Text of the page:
Boko Haram militants killed two soldiers in a gun attack in Buni Gari in Nigeria’s northeast Yobe state, and seriously wounded five militia members in a suicide bomb attack in Borno state capital Maiduguri, military and militia sources told AFP Sunday, December 2.
In the first incident, Boko Haram gunmen attacked a remote base in Buni Gari village, in Yobe state, around 60 km (37 miles) south of the state capital Damaturu on Saturday, with six of the assailants killed.
“We lost two soldiers in the attack and six terrorists were also killed and their bodies recovered by soldiers,” a military officer told AFP.
Air support and reinforcements from a military base in the nearby town of Buni Yadi “effectively routed” the jihadists, said the officer. He asked not to be named because he was not cleared to speak about the incident.
A member of the militia fighting beside the troops confirmed that the bodies of two soldiers and six jihadists had been recovered after the gun battle, which lasted less than an hour.
Buni Yadi district is a known Islamic State West Africa Province stronghold, according to AFP.
Boko Haram split into two factions in mid-2016 over ideological differences. One faction, known as Islamic State West Africa Province and led by Abu Mus’ab Al-Barnawi, largely focuses on attacking military and government targets, while the other, led by Abubakar Shekau, is notorious for suicide bombings and indiscriminate killings of civilians
Update December 3 Islamic State propaganda agency Amaq claimed “17 members of the Nigerian army were killed and others wounded” in an attack by ISIS fighters in Buni Gari.
In a later statement, ISIS claimed “soldiers of the Caliphate” from its West Africa Province affiliate state killed 17 soldiers in clashes at the army barracks in Buni Gari.
Update December 4 The number of soldiers killed in the attack has risen to eight, security sources told AFP.
“The death toll is now eight. Six more bodies of soldiers were later recovered and moved to Damaturu,” a military officer, who did not want to be named, told AFP.
“All the eight dead soldiers are now in the morgue at the Specialist Hospital in Damaturu,” said a spokesperson for a civilian militia, who asked not to be identified for fear of sanction.
The insurgents destroyed an armoured vehicle and stole a truck during the attack.
Since July, around 20 military bases have been attacked, and in recent days a number of assaults have been launched in the Lake Chad area.
On Saturday, ISIS claimed ISWAP killed eight Nigerian soldiers and wounded 17 others in an attack near Gamboru in the Lake Chad area, close to the border with Cameroon. The Nigerian Army said that it captured weapons and stores after “terrorists who were massing up for a possible attack” fled during “offensive patrols” against Boko Haram in the area, but did not mention army casualties.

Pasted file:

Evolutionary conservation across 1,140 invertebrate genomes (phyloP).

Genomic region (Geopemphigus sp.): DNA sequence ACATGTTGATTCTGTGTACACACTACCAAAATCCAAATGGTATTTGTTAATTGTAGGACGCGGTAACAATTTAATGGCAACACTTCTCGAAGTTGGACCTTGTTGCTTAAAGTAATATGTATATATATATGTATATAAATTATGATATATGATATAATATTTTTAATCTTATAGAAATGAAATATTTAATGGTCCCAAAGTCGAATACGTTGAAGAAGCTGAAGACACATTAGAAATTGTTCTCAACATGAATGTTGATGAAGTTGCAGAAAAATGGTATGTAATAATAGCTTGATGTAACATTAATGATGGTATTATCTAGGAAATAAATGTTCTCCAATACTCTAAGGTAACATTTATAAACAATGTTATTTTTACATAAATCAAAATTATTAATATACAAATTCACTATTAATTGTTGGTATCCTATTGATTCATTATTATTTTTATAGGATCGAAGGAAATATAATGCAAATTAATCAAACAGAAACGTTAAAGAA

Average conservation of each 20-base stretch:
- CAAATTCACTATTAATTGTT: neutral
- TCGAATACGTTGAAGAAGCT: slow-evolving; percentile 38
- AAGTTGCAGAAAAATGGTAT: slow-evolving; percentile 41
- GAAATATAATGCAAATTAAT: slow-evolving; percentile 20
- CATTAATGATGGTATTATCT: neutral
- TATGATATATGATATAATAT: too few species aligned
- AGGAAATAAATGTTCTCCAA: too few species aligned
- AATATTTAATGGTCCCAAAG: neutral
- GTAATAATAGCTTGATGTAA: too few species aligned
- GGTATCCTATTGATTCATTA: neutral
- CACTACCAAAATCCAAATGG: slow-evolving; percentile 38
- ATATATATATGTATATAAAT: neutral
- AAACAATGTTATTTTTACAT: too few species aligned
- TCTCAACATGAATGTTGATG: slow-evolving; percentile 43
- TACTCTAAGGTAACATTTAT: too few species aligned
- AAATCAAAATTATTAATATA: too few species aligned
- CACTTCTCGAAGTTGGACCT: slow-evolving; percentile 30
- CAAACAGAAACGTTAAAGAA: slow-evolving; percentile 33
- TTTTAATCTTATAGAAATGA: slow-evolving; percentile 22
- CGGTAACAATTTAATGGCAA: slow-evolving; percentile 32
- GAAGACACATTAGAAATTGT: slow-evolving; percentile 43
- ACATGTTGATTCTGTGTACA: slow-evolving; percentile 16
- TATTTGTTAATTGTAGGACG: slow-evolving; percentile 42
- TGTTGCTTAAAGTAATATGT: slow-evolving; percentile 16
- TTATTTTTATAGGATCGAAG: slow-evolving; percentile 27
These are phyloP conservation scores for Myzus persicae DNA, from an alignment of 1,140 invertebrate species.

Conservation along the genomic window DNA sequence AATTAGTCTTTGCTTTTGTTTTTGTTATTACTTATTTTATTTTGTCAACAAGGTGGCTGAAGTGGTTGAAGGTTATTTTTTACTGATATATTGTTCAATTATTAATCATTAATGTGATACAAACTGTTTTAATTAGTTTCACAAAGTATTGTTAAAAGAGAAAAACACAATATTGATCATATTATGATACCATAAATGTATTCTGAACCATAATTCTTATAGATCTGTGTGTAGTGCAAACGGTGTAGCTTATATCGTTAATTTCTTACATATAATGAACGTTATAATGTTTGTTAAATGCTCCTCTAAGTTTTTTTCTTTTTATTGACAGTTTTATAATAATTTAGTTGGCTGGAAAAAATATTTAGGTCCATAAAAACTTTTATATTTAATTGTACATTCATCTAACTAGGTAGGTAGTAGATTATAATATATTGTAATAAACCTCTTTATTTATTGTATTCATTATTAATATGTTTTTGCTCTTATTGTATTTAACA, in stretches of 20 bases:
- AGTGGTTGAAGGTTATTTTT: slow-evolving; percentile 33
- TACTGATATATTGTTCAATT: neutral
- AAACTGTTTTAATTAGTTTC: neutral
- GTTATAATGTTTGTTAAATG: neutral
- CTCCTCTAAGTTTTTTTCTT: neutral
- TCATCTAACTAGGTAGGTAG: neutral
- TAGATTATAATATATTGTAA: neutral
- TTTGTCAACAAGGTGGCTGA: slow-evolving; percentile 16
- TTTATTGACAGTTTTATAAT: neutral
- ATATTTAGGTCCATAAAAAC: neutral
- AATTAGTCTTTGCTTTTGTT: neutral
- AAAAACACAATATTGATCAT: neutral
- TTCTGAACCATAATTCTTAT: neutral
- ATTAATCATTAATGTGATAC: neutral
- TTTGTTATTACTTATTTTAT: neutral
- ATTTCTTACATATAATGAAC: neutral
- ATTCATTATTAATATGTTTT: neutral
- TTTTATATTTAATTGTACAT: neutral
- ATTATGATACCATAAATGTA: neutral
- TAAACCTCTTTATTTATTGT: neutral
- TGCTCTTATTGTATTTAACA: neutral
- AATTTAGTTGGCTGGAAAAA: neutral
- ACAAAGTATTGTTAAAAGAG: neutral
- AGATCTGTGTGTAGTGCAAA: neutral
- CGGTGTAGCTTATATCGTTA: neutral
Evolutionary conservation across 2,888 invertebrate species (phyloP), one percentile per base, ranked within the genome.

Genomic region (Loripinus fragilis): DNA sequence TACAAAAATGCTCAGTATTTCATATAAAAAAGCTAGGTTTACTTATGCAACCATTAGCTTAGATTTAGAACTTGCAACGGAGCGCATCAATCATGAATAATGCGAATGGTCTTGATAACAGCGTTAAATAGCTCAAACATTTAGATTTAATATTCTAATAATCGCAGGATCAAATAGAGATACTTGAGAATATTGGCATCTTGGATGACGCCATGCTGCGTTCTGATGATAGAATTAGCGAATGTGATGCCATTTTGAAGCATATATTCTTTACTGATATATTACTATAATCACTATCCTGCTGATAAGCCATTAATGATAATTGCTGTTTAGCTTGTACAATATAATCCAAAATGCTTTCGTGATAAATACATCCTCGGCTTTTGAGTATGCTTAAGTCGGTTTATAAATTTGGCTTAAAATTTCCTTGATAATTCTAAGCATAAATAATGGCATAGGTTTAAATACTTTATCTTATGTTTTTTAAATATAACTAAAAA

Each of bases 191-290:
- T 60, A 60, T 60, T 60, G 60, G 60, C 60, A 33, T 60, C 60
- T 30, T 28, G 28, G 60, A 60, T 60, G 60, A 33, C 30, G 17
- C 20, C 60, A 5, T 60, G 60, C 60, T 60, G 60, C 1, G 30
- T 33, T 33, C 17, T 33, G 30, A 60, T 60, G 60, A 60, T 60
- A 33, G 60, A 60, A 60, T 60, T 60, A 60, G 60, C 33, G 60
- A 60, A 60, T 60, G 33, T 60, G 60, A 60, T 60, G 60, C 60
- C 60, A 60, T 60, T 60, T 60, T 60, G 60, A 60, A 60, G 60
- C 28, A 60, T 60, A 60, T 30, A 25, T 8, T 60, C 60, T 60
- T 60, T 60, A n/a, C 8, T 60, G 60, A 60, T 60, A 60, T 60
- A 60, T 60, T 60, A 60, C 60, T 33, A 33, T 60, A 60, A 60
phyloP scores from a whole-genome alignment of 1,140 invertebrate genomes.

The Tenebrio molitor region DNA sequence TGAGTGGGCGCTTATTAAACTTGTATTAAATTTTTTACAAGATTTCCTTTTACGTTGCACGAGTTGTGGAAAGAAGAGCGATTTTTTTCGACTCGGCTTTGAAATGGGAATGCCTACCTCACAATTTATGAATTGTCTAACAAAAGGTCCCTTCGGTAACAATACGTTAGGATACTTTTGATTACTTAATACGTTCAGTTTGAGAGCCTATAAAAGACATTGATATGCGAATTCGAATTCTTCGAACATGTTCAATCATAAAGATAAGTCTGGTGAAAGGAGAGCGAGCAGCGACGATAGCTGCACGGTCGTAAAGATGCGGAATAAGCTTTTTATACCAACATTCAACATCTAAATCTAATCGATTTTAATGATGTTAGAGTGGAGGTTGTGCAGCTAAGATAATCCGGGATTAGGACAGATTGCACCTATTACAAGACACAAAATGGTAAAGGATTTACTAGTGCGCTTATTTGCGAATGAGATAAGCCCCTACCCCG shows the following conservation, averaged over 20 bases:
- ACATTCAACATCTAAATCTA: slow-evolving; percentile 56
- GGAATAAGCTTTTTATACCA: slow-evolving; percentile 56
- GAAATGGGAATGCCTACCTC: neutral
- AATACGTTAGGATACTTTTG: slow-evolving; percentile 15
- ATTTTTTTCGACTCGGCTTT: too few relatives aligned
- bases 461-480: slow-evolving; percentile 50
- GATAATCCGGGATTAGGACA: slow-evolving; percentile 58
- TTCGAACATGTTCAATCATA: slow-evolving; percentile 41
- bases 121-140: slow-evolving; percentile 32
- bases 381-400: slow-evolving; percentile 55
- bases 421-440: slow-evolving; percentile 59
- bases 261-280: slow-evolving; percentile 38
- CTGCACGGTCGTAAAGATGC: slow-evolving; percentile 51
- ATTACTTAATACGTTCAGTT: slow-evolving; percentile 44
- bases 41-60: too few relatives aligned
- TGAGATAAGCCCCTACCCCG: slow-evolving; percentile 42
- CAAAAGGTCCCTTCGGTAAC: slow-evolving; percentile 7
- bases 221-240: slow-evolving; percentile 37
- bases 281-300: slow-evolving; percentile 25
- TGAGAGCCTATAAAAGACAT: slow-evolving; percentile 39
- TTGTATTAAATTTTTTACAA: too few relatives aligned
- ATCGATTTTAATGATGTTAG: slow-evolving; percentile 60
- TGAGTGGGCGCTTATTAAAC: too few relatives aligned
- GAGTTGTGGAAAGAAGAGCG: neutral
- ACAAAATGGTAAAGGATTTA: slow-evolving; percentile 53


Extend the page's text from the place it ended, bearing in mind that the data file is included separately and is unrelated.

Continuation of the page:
On November 30, Boko Haram militants attacked a military base in Arege village, killing at least one soldier, and two days earlier, three soldiers were killed in attack on a military base in Cross-Kauwa near Lake Chad.
In the most audacious attack on November 18, ISWAP fighters killed at least 43 soldiers when they overran a base in Metele near the border with Niger. Soldiers who survived the raid said more than 100 of their colleagues were killed, but the military on November 28 gave an official figure of 23 deaths.
On November 30 the army lashed out at the media, saying some outlets were “creating erroneous impression of the Nigerian Army through inaccurate and false publication of casualty figures on the unfortunate attacks on some of its locations in the North East.”
Suicide bomb attack in Maiduguri
Around the same time on Sunday in Maiduguri, capital of neighbouring Borno state, a female suicide bomber seriously wounded five members of the local militia at a checkpoint.
Civilian militia members had stopped two female suicide bombers at Muna Garage security checkpoint, but one managed to detonate her suicide vest, militia leader Babakura Kolo said.
“The bomber and her accomplice were killed in the blast while five of our colleagues were injured,” Kolo said.
“The explosives on the other bomber did not detonate and were defused by a bomb squad,” he said.
The Nigerian Army on Sunday confirmed the incident in a series of tweets that include graphic images of body parts.
It said two suicide bombers, one male and one female, were “on a mission to infiltrate Muna Garage” at around 8 p.m. on Saturday. On sighting troops, the woman detonated her suicide vest, killing herself and the male bomber before he could detonate his own explosives.
The area was cordoned off and an explosive ordnance disposal team defused the unexploded vest
“Unfortunately, five members of Civilian Joint Task Force on duty at the market were injured in the explosion,” the army said.
The attack bore the hallmark of the Abubakar Shekau faction of Boko Haram.
Shekau has pledged allegiance to ISIS leader Abu Bakr Al-Baghdadi. ISIS central gave its formal backing only to ISWAP, but a recent video featuring Shekau hints at attempts to reconcile with ISWAP.
Borno and Yobe states, along with nearby Adamawa state, have born the brunt of nine years of jihadist violence that has claimed 27,000 lives and forced 1.8 million people to flee their homes.
Last week, President Muhammadu Buhari traveled to N’Djamena to meet leaders from Chad, Niger and Cameroon to discuss how to deal with the surge in violence.
The leaders “expressed the crucial need to change their modus operandi in the fight against Boko Haram” and urged the international community “to support their efforts in the fight against terrorism in the region” in a joint statement after the talks.
Buhari is under pressure to show his administration is winning the fight against Boko Haram ahead of a presidential election in February at which he will seek a second term in office.
With reporting from AFP